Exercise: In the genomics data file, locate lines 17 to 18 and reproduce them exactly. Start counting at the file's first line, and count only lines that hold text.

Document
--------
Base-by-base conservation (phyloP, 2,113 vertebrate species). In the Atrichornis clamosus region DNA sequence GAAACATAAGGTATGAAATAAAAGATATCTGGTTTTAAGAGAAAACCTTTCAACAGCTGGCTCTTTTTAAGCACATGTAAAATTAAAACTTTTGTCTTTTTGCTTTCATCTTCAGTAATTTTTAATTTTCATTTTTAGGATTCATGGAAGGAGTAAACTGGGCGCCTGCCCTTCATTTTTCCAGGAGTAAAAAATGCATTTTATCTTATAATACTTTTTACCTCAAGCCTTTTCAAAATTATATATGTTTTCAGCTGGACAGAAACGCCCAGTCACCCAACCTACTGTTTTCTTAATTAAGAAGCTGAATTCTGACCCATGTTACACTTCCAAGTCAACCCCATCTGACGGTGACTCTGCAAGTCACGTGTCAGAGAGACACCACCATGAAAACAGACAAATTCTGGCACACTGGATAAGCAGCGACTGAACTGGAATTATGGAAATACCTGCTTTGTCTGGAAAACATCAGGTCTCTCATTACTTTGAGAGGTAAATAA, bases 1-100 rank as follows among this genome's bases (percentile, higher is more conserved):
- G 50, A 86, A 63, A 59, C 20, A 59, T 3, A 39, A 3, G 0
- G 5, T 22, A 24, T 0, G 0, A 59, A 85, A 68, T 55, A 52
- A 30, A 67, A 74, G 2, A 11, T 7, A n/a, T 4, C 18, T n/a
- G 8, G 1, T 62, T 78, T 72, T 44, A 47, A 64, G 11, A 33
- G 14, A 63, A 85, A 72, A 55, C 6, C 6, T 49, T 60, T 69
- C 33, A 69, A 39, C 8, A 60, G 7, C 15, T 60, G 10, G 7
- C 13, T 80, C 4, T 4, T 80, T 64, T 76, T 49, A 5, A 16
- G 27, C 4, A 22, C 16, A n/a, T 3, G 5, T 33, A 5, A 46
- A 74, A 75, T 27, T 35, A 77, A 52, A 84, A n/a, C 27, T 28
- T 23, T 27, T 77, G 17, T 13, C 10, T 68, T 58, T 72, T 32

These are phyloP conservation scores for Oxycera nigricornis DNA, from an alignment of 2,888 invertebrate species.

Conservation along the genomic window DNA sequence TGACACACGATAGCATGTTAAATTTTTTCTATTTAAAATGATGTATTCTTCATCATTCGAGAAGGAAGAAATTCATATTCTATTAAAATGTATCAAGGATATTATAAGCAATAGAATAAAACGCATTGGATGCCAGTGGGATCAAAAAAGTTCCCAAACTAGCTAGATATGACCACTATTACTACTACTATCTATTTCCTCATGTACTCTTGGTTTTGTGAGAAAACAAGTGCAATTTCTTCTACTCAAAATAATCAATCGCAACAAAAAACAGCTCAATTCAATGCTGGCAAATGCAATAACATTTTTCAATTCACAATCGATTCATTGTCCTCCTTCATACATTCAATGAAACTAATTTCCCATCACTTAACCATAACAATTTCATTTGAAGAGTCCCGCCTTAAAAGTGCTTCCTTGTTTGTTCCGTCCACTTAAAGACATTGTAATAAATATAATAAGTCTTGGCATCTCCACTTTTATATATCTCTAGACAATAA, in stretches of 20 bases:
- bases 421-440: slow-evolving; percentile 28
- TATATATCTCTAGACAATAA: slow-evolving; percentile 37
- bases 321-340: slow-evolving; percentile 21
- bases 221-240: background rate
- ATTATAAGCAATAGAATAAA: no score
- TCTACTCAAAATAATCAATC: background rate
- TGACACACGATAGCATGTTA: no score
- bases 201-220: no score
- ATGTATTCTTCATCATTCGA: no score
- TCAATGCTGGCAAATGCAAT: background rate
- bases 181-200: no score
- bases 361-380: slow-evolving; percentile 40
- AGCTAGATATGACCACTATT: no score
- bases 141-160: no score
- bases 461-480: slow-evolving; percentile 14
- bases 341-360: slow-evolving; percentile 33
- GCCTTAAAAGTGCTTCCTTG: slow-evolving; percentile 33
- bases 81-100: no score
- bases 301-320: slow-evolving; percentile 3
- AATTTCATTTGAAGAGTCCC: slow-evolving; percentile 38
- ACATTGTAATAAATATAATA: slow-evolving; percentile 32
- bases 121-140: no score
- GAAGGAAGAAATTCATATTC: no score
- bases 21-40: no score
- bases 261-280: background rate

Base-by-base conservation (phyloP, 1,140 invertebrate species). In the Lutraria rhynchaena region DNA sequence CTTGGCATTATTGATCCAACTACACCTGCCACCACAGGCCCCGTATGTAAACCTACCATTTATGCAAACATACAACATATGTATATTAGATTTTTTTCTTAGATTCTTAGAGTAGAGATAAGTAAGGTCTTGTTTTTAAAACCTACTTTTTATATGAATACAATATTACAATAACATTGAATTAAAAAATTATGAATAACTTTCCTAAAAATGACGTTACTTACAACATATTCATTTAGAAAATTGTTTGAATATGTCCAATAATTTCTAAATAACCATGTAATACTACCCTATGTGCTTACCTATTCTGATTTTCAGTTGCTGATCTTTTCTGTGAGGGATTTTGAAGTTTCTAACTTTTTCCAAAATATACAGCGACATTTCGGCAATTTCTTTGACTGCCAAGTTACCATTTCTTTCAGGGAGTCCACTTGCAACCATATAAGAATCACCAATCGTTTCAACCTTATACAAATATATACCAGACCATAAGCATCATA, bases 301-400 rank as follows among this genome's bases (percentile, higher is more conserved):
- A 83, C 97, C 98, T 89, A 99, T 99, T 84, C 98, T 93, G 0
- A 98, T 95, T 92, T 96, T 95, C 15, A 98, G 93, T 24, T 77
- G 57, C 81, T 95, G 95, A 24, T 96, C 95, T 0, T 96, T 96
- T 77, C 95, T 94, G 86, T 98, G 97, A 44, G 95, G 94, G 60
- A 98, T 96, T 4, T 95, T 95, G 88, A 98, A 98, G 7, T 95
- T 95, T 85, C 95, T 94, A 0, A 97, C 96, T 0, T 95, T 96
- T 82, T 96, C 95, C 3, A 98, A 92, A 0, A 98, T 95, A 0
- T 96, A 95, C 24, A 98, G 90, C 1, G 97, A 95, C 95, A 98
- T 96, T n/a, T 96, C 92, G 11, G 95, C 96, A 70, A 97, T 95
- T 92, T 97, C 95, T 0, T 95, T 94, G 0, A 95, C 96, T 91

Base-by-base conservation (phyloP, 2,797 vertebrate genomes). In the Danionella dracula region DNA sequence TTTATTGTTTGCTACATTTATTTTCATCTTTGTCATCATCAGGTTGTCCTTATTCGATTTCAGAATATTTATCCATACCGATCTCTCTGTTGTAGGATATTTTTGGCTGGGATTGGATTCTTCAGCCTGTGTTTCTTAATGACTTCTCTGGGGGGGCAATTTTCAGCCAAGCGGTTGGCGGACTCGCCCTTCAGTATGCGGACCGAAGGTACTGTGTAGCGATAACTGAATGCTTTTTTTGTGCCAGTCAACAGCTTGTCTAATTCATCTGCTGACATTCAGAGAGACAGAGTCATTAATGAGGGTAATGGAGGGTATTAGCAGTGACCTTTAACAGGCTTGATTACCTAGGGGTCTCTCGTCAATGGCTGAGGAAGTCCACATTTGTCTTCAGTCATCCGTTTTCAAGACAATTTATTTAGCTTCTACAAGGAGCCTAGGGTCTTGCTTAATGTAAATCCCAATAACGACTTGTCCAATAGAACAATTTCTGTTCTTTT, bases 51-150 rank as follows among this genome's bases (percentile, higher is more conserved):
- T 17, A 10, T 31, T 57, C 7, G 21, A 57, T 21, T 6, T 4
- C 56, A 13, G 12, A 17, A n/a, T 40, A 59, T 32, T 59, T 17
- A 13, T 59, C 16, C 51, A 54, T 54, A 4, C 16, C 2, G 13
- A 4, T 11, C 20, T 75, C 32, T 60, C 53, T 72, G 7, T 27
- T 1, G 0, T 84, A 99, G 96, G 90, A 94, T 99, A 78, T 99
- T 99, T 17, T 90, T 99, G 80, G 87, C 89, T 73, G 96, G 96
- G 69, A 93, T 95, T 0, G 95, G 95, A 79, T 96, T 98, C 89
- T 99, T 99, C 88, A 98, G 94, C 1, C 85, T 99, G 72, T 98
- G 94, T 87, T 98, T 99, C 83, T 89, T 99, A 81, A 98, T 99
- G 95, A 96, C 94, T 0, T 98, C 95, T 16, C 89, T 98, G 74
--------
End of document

- bases 221-240: background rate
- ATTATAAGCAATAGAATAAA: no score